Week 3: The fine line between fact and fiction

August 3, 2016

Hemingway: A Master of the Short Story Form

August 3, 2016

J.k. Rowling’s Canon for Potter-Fanatics: The Tales of Beedle The Bard

August 3, 2016
The Fine Line Between Fact and Fiction

The Tales of Beedle the Bard by J.K. Rowling

Children’s High Level Group in association with Bloomsbury Publishing Plc
Published, 2008
ISBN: 9780747599876

“You’ve never heard of The Tales of Beedle the Bard?’ said Ron incredulously. “You’re kidding, right?” ~ Harry Potter and the Deathly Hallows.

J.K. Rowling’s talent for creating a hidden new world is phenomenal. Not only did she create a secret world of witches, wizards and magnificent animals, she created a magical government called the Ministry of Magic, a popular sports game called Quiddich, and to top it off, a collection of bedtime stories called The Tales of Beedle the Bard which to the magical world is just as well known as the Grimm Brothers stories are to non-magical humans (Muggles).

The last tale from the collection played a critical role in the last installment of the Harry Potter series which in the end helped Harry, Ron, and Hermione defeat the antagonist Lord Voldemort and his wicked followers the Death Eaters. Rowling’s gift for creating richly woven narrative and well-structured prose is further acknowledged after the release of her canon to the Harry Potter series.

The collection contains five tales which include ‘The Wizard and the Hopping Pot’, ‘The Fountain of Fair Fortune’, ‘The Warlock’s Hairy Heart’, ‘Babbity Rabbity and Her Cackling Stump’, and ‘The Tale of the Three Brothers’ respectively. The tales are similar to regular fairy tales in many respects; for instance good is usually rewarded and wickedness is punished. However, magic is at the heart of each tale and the witch or wizard in question must learn that sometimes magic is not the answer for all of life’s troubles.

Rowling’s versatility is astounding in that she captures the tone and form of traditional fairytales. Her versatility in tone is particularly notable in ‘The Wizard and the Hopping Pot’ and ‘The Tale of the Three Brothers’. Each tale is no longer than ten pages in length with some illustrations throughout which are also by Rowling.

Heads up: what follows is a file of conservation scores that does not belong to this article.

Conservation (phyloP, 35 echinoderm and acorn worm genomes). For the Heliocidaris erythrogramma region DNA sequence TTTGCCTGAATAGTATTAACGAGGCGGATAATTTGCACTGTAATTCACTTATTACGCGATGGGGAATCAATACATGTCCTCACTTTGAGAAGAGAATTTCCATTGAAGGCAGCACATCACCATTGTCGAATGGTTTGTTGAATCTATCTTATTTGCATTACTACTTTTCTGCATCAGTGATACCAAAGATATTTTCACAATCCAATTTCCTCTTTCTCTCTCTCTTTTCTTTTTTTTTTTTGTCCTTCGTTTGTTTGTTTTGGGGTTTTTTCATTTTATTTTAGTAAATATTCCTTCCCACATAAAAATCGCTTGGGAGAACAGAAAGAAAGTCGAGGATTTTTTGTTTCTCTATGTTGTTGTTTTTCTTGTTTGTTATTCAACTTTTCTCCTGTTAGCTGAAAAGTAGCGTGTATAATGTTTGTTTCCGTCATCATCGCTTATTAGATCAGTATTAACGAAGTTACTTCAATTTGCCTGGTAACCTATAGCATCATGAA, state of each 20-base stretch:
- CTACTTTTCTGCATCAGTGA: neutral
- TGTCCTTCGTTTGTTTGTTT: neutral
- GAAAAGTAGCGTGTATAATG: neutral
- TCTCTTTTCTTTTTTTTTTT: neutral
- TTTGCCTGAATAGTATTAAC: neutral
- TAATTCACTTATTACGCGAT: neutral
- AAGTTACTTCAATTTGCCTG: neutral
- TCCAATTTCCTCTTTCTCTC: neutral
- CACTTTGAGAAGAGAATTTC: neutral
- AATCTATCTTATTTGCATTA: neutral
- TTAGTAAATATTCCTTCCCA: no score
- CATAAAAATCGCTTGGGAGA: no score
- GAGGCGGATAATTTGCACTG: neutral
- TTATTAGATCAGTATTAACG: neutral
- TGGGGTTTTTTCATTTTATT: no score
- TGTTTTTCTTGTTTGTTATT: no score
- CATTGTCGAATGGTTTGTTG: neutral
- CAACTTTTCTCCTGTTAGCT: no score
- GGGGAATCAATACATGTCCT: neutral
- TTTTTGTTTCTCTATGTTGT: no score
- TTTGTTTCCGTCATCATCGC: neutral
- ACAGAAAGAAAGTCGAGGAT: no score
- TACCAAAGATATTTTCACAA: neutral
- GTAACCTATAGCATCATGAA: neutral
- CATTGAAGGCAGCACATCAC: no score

Although Rowling has had profound success with the Harry Potter series, The Tales of Beedle The Bard would generally only interest Potter Fanatics. It would not stand on its own as a successful collection of short stories in modern society without the original backing of the Harry Potter series and a following of fans who want the world of Harry Potter to continue.

Rowling’s knack for storytelling and thoughtful structure throughout the Harry Potter Books has allowed her to raise profits to help her charity called Lumos (initially called Children’s High Level Group). A not-for-profit helping millions of children in institutions around the world regain their right to a family. Whether or not it was her initial intention to have The Tales of Beedle The Bard published while initially weaving the concept into the structure of Harry Potter and the Deathly Hallows we may never know. Rowling is truly a master of structure and prose. Although proceeds from The Tales of Beedle The Bard went to Rowling’s charity; it is a profitable concept to adopt for other publishers and authors wishing to extend the following of a series with a large fan base, and certainly a great read for delving further into the Harry Potter world of magic.


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